Come on, share it with us. You have time till 29th of this month to send me your entries. WBB turns monthly and theme-based this month onwards. Read more about it here.

Back after a break and some cooking from blogs



Diwali is just round the corner and I've been busy spring (It's ALWAYS summer in Bombay) cleaning. There's tons to be done. I have come to believe in the fact that one work leads to many. For eg. if I start cleaning my wardrobe, I find a dozen things in it that have no business to be in there and then I have to hunt for a place for each. I have also vowed not to buy one single thing - artefacts, clothes, kitchen gadgets - unless I pass it through my 10 point checklist to decide if it is absolutely necessary(which I will formulate and share with you in case you want to see it). Yeah, not even if that earthern bowl is going to look good on the blog. Not as long as I move into a bigger house with a bigger kitchen and an EVEN BIGGER store-room :)

Meanwhile, I have been doing the basic cooking, trying some new stuff and have made two Diwali recipes so far - Spicy Khajas from bawarchi.com and 2 types of Nankhatais learnt from various bloggers. I shall tell you about them in my next entry.

I must say thanks to my blog-o-buddies who were wondering about my absence from the blogging scene. Feels good to be remembered and missed a bit :)

Let me fill you up on what I've been upto the past two weeks ...


See this card. See something familiar? Well, if you read Meeta's blog, you'd know that she'd been to Peloponnese recently. I was so happy to see a card from my dear blog pal. I just saw the front of the card and I knew it was her. Obviously this was the first time I'd heard about this place on her blog and to get a bit of her holiday in my mailbox was a great surprise. Well, that's Meeta for you. She sure knows how to make friends happy.

Last Sunday, I also received a call from Vaishali (Happy Burp) who's reached Pune, safe and sound. I've been so terribly busy whole of last week for the same reasons I stayed away from the blog that I am yet to call her again and ask if she's settled down. But I'll do that as soon as I'm done with this post.

Here, let me share with you some of the stuff that I've cooked from fellow bloggers' recipes....

Anita from Mad Tea Party does all things so exotic that it'll drive you 'mad' - if you don't make them, that is. She made these steamed bottle gourd koftas that can be frozen and dunked into a gravy when required. I tried them and quite liked them. No pics of those though.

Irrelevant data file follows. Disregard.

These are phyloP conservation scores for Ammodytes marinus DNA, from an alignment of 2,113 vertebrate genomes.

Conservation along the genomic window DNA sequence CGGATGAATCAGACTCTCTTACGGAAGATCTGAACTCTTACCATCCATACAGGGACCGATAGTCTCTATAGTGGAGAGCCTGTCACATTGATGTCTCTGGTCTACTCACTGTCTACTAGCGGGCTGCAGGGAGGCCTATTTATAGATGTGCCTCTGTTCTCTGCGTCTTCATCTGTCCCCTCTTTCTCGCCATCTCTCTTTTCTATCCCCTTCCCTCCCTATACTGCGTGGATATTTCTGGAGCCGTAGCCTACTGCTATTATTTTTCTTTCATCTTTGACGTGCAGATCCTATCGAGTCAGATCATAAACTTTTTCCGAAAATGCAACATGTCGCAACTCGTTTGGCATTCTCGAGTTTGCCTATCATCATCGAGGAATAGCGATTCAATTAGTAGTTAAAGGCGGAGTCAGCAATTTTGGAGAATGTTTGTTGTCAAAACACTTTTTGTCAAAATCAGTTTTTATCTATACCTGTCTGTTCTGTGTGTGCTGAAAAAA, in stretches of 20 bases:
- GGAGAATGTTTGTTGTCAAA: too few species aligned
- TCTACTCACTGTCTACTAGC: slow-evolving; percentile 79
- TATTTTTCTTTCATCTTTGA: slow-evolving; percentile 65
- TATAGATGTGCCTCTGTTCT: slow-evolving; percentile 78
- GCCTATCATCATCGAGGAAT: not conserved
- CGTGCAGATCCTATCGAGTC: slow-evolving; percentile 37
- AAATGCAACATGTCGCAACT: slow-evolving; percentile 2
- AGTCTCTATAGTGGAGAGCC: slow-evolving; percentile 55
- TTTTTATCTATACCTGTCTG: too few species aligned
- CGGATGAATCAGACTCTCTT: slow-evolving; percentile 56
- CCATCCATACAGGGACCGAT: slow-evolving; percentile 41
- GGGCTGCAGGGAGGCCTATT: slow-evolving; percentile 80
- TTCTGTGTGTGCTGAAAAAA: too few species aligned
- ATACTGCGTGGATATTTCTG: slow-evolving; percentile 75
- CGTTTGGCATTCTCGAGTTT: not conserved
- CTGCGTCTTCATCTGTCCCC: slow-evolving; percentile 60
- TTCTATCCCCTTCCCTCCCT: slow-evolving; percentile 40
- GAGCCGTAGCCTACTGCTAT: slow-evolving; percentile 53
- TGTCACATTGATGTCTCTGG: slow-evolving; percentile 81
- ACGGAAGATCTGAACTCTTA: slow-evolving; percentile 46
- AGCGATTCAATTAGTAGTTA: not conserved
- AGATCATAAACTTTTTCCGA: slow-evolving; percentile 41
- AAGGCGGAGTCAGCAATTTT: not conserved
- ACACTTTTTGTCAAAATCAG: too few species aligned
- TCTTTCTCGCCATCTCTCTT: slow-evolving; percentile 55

But I did take pics of her Lemon Marmalade that I made last night when mom was around. I've never been after citrus fruit seeds the way I was yesterday. I told my mom a dozen times not to miss a single seed as she was peeling the sweet limes for our dinner time fruit. Nah - Pip collecting is not my newfound hobby nor am I a little crazy. The marmalade required to boil citrus pips for quite a while to make up for the absence of pectin. The liquid in which the pips had boiled for over 30 minutes hadn't turned significantly thick (especially as compared to Anita's description) - so I added a pinch of gelatin dissolved in water. Now the marmalade bottles can safely sit upside down without the fear of any leakage...haha. This was my first 'jamming' experience and I quite liked it.

The marm' is quite bitter as of now. I don't know if that's how it is supposed to be. I'd like to hope that the bitterness will go away in a few weeks, as like it does in a lime pickle.




And that one is Nic's Lime loaf. Baking Sheet has become my only needed baking resource in the last few months. I subtituted the half the plain flour with wheat flour and some wheat bran. The loaf was kinda rough and dense, but we quite like it that way. DH absolutely loved the lemony aroma and taste.

Wait, it's not over yet. Two weeks ago, our friends were over from Bangalore. Their dear boy was off egg for a while and hence Saffron Hut's Eggless Banana Muffins were the perfect treat. They all loved it and I packed the rest of it for them to take back home.


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Just reminding you about Weekend Breakfast Blogging - the theme for this month is Twist in the Plate. Did you jazz up an ordinary breakfast for Diwali? Did you try your favourite blogger's recipe with your own twist? Did you turn a sweet one into a savoury one? Come on, tell me about it. You have time till 29th of this month to send me your entries. WBB turns monthly and theme-based this month onwards. Read more about it here.